"It dries out quickly, rots, and then needs to be replaced."
Instead, he usually applies one coat of stucco with a one-hour fire rating to exterior walls.
Arizona's climate also requires that homes have excellent ventilation.
"You can't eliminate ventilation in houses because you'll end up with mold and mildew and void the warranty on the new house," Scott says. His solution was to use 1/8-inch mesh to cover such openings as crawl space and attic accesses. It works.
"Flames in wildfires move so fast that there's not enough time for them to penetrate the much closer mesh," Scott says.
"The mesh really works to keep out fire brands and sparks and still allows the house to be well-ventilated," Willis says. Because fire officials worked closely with the building community in developing a consensus approach to choosing building materials, Scott says he's become an enthusiastic supporter of the Firewise program.
"The whole process has been very positive for our community," he says.
Even before a building permit is issued, however, the fire department inspects the land and identifies the vegetation that must be removed before construction can begin.
"We go out and tell them what needs to be done, how far back they must cut back the trees and brush and other fuels," Willis says. "And we go back to inspect and make sure it gets done before we issue a building permit."
Willis says that, over the past two years, Prescott City has received grant money from the federal government to help pay for a portion of the cost of crews to remove vegetation and create defensible space on property occupied by older homes.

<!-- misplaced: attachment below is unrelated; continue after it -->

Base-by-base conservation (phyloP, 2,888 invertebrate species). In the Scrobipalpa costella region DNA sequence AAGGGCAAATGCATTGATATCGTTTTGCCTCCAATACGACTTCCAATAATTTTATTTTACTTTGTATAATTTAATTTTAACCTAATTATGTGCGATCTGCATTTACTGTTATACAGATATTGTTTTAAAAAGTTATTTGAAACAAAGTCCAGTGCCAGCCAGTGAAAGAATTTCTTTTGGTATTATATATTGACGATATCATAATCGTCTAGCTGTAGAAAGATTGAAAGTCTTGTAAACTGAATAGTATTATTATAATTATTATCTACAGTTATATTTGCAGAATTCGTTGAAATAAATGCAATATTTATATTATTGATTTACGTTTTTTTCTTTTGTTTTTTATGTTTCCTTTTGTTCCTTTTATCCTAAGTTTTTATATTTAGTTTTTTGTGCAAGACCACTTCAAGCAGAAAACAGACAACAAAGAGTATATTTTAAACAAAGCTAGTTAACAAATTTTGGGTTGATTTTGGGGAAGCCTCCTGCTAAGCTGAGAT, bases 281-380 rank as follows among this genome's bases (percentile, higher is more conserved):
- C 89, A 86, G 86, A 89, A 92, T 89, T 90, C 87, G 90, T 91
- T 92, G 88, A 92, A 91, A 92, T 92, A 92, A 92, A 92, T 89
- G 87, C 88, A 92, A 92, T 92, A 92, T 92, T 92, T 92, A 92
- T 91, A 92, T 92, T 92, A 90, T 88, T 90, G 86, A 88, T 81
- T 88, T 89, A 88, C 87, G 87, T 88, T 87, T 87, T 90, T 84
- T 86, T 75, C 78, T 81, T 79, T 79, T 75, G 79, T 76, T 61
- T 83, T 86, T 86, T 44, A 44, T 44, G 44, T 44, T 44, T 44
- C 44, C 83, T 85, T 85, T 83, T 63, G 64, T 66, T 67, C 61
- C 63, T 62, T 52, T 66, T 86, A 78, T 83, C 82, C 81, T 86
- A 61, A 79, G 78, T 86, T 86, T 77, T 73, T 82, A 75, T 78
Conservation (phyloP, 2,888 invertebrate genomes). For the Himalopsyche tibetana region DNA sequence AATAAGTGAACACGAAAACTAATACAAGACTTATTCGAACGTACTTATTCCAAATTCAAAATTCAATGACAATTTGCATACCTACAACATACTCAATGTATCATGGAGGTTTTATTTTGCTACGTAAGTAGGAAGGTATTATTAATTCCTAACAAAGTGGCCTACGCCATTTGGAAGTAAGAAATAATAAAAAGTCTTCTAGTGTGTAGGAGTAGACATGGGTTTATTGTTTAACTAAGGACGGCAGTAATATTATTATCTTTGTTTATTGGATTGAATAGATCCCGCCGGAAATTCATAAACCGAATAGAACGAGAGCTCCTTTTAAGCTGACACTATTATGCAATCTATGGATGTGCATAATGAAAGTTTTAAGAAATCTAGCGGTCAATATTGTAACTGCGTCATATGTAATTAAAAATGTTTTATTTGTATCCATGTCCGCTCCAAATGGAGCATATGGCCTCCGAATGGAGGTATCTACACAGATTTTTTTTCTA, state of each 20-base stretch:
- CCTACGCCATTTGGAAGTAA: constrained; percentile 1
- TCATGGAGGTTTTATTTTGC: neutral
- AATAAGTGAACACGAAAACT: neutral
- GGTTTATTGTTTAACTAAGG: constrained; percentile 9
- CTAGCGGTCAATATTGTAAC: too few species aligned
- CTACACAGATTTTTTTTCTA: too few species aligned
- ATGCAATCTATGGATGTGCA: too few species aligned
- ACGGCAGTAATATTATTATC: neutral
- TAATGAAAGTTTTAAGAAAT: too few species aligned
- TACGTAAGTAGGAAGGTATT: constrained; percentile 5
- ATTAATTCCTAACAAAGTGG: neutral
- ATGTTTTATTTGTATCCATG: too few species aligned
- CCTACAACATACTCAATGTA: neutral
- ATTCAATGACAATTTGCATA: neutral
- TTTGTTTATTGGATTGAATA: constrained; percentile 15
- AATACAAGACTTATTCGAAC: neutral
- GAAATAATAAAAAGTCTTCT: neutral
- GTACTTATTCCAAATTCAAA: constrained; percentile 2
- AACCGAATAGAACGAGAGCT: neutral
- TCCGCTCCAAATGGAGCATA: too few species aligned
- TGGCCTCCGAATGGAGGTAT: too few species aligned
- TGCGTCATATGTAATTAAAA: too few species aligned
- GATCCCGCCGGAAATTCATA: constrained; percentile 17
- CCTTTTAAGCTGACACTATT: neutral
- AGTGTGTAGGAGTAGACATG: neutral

"We've managed to treat more than 1,000 properties in two years," Willis says. "We're making a pretty good dent."
False sense of security
"No place in the United States is completely safe," says the NFPA's James Smalley, project manager for Firewise. "There are floods, hurricanes, blizzards, tornadoes, and wildfires. Every spot in the United States has the potential to be affected by a force of nature, but wildfires don't elicit the same attitudes of self-preservation that those other forces do."
Smalley, a nationally recognized expert on effective methods of minimizing the loss of life and damage caused by wildfires, believes many Americans, especially those new to the wildland/urban interface, have a false sense of security borne of their previous life in an urban or suburban environment.
"So much of our population has lived within 50 miles (80 kilometers) of a large or medium-sized city that we've become accustomed to expecting the local fire department to do it all," Smalley says. "But it doesn't happen like that in areas near wildlands."
Smalley says the issue is no longer how to protect people and property. Effective methods have already been identified. The primary issue now is educating people who live in the wildland/urban interface about these rules and procedures, and emphasizing how important it is that they be closely followed. In addition, Smalley says, it requires a change in attitude among these residents of remote regions.
"When living in the urban, built environment, people can get away with the attitude of ‘I'm not responsible for my own protection.' But in the wildland, you're on your own," he says. "City dwellers are taking city-living concepts to places where they don't exist. We need to learn a lot more about living in the natural environment."
That's why the Firewise program and NFPA 1144 are playing such important roles in teaching people how to pick the right location for a house in wildland, how to landscape properly, and how to use fire-resistive building materials.